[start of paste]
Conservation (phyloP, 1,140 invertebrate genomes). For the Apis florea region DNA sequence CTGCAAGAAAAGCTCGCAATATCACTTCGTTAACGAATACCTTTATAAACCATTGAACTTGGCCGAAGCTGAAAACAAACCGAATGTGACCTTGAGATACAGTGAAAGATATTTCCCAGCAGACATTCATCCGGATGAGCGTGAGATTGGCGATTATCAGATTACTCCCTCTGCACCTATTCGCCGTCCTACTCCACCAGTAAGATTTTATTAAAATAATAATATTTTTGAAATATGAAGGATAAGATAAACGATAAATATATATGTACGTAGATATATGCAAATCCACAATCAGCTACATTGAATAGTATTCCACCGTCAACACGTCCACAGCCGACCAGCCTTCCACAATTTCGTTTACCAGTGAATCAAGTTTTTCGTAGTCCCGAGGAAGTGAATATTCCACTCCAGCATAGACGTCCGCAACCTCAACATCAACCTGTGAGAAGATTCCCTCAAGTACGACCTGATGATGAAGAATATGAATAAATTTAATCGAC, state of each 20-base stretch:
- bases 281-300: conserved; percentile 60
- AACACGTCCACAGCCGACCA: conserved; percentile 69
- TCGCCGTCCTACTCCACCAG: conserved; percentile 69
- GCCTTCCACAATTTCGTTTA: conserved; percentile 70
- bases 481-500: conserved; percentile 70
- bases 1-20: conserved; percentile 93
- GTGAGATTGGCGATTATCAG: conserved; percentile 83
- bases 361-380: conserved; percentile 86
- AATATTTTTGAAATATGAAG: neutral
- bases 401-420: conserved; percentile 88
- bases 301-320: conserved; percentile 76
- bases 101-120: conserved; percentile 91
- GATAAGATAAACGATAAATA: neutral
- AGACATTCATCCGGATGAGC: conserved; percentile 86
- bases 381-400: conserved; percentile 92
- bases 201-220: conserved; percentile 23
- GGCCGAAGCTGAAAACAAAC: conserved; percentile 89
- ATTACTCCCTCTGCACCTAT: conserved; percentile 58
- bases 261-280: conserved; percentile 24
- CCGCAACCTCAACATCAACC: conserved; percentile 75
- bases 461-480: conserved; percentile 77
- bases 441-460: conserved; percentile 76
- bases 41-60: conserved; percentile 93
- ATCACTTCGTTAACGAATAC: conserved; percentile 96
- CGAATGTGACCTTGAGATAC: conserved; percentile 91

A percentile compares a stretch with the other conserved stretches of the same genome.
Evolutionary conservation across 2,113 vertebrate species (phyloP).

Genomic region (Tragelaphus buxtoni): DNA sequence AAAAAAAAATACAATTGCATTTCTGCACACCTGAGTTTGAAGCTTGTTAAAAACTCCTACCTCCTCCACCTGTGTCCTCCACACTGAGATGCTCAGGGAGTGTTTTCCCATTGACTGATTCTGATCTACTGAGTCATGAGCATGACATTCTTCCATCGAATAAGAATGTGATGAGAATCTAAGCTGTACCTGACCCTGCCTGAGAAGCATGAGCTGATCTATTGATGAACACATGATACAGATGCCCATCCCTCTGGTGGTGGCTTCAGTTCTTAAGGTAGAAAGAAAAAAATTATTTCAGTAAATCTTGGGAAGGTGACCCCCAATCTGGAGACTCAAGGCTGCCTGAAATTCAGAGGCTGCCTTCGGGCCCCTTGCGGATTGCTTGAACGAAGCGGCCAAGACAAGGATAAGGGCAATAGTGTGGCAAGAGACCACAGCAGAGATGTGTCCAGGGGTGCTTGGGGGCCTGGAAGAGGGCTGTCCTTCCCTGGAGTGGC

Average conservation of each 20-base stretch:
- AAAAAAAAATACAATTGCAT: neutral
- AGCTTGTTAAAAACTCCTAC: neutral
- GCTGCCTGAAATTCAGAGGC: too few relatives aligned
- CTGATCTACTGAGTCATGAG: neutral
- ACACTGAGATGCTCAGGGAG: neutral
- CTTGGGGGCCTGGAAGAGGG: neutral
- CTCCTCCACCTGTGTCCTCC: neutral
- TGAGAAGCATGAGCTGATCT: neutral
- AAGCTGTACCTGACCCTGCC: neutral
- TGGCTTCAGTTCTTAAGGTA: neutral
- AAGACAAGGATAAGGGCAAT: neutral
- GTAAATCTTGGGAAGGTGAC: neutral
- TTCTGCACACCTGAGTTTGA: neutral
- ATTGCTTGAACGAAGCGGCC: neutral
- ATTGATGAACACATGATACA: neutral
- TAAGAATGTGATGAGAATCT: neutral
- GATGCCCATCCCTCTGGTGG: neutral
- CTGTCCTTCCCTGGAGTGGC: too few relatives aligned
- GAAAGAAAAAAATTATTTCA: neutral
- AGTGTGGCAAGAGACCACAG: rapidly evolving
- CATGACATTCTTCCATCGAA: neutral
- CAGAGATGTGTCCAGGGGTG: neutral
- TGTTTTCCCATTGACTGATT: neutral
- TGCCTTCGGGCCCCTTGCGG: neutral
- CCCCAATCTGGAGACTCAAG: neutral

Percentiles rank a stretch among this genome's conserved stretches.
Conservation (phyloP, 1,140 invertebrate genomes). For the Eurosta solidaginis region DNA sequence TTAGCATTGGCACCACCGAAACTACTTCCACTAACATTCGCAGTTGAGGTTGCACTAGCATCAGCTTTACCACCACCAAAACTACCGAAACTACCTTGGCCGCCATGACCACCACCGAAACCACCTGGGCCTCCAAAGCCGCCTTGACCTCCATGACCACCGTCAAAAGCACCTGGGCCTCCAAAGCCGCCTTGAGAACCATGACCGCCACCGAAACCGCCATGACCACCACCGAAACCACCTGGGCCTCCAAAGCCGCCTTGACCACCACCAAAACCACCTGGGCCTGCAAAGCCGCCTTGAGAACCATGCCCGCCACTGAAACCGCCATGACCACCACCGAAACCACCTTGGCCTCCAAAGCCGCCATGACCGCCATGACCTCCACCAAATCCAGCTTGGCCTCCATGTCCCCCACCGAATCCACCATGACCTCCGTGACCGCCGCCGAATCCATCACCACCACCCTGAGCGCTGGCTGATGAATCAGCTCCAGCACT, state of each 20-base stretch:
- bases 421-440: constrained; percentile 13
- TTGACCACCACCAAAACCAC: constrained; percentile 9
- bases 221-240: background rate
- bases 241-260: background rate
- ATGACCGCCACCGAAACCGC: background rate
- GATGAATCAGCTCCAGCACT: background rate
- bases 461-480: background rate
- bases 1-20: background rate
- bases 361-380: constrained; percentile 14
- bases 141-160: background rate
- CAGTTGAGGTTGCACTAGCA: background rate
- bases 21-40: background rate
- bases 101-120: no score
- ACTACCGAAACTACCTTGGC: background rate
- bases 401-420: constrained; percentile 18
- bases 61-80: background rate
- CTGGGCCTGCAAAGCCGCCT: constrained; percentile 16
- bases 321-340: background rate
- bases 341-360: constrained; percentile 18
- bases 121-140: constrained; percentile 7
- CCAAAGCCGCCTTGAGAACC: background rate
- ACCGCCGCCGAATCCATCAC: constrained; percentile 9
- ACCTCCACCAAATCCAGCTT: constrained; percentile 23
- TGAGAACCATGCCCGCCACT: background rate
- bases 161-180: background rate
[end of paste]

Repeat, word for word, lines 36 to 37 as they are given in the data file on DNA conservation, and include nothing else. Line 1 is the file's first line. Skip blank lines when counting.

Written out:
- CTTGGGGGCCTGGAAGAGGG: neutral
- CTCCTCCACCTGTGTCCTCC: neutral